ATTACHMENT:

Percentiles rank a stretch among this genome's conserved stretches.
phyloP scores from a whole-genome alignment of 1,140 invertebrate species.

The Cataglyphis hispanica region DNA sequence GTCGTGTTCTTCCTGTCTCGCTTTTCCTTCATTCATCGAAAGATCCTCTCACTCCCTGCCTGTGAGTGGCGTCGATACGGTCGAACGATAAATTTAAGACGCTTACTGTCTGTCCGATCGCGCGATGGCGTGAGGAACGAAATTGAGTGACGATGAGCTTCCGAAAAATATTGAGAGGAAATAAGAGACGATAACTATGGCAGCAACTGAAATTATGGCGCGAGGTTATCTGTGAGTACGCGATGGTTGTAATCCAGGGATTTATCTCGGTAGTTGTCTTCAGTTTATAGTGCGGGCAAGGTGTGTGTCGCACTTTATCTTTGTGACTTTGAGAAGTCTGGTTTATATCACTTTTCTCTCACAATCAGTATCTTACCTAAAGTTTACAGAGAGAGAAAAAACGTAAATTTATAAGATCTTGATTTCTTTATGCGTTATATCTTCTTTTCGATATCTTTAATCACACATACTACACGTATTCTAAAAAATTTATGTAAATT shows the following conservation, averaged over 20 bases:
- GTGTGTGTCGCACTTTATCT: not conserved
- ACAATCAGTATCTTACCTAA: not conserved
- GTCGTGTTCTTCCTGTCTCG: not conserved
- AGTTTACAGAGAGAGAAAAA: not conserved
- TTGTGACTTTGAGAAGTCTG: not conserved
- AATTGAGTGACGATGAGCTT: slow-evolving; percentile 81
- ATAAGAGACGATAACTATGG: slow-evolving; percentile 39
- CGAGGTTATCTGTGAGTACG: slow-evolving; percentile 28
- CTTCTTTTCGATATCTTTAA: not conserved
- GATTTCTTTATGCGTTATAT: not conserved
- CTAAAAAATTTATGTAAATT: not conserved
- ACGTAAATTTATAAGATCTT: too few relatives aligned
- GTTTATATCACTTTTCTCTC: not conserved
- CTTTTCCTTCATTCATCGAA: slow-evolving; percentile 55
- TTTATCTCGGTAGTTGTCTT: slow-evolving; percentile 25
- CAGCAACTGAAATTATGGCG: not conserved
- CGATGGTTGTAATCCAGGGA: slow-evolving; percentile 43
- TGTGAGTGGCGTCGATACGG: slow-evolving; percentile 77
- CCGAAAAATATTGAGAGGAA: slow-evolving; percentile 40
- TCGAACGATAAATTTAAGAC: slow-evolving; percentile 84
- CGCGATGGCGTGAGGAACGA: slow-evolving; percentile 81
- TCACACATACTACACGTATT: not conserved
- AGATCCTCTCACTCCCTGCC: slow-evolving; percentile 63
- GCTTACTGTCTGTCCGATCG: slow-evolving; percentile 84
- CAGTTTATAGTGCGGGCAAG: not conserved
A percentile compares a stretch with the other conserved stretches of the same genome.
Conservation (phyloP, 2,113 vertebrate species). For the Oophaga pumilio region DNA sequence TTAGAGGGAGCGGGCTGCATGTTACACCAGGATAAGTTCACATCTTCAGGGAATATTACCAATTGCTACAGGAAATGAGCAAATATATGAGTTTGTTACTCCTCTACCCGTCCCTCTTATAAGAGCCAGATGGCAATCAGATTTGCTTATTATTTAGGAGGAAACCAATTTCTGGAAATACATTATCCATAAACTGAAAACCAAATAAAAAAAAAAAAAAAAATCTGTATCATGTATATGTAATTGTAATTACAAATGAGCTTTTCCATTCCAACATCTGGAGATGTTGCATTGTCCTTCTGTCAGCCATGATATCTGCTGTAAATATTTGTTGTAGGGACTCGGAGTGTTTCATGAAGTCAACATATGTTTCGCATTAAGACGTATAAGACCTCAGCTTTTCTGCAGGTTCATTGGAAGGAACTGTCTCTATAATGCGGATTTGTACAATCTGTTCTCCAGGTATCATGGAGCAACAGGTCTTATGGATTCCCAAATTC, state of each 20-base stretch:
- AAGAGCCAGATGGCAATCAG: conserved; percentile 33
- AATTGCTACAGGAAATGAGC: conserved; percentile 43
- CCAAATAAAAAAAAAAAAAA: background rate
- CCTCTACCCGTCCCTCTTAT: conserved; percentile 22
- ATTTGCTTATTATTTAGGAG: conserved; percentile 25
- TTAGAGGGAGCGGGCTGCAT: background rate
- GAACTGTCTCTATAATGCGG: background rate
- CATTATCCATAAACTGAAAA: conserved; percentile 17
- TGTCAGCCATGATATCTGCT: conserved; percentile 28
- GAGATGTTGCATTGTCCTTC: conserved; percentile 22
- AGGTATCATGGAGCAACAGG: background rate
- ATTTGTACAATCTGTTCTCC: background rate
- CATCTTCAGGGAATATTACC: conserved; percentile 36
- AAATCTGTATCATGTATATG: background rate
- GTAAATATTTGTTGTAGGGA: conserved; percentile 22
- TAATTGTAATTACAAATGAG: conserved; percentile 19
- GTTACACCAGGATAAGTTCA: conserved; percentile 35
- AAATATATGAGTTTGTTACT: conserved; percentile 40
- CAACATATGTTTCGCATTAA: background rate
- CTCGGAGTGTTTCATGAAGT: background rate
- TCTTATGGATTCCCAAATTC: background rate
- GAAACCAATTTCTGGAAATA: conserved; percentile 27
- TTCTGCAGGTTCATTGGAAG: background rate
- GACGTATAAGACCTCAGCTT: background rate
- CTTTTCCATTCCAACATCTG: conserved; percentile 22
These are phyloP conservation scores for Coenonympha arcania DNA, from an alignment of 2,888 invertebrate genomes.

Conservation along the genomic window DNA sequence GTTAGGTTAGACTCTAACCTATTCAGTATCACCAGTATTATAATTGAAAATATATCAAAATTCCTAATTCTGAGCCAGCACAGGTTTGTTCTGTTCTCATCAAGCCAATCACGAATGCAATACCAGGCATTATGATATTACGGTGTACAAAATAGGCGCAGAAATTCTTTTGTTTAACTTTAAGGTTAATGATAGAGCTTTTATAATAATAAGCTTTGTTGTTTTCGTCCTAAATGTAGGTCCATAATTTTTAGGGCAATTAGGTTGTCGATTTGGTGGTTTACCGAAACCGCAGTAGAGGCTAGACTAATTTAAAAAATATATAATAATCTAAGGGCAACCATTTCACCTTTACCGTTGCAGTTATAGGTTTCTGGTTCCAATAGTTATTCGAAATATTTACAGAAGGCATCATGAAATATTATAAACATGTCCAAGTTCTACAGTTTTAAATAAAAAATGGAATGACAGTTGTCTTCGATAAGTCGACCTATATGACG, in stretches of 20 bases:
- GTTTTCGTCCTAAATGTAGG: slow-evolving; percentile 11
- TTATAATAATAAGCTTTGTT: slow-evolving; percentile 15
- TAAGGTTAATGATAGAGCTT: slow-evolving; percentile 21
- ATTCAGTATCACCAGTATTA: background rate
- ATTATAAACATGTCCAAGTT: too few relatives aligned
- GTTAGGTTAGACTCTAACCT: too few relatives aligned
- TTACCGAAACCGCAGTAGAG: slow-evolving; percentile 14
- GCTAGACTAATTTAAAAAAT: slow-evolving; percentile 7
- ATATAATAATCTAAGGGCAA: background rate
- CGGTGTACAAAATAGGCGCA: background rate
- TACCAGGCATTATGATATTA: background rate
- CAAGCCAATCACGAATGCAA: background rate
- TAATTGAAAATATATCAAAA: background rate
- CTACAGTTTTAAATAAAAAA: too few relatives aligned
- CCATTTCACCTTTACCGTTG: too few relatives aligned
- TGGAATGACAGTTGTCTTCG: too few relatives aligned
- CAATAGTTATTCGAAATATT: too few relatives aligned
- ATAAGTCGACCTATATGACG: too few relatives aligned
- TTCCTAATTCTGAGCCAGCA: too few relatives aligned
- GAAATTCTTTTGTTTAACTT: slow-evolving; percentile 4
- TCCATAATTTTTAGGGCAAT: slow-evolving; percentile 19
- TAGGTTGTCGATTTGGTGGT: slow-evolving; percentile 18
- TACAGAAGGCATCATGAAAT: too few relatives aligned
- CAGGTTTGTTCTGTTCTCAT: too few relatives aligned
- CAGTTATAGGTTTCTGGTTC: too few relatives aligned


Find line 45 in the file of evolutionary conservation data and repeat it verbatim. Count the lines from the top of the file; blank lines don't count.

- GTAAATATTTGTTGTAGGGA: conserved; percentile 22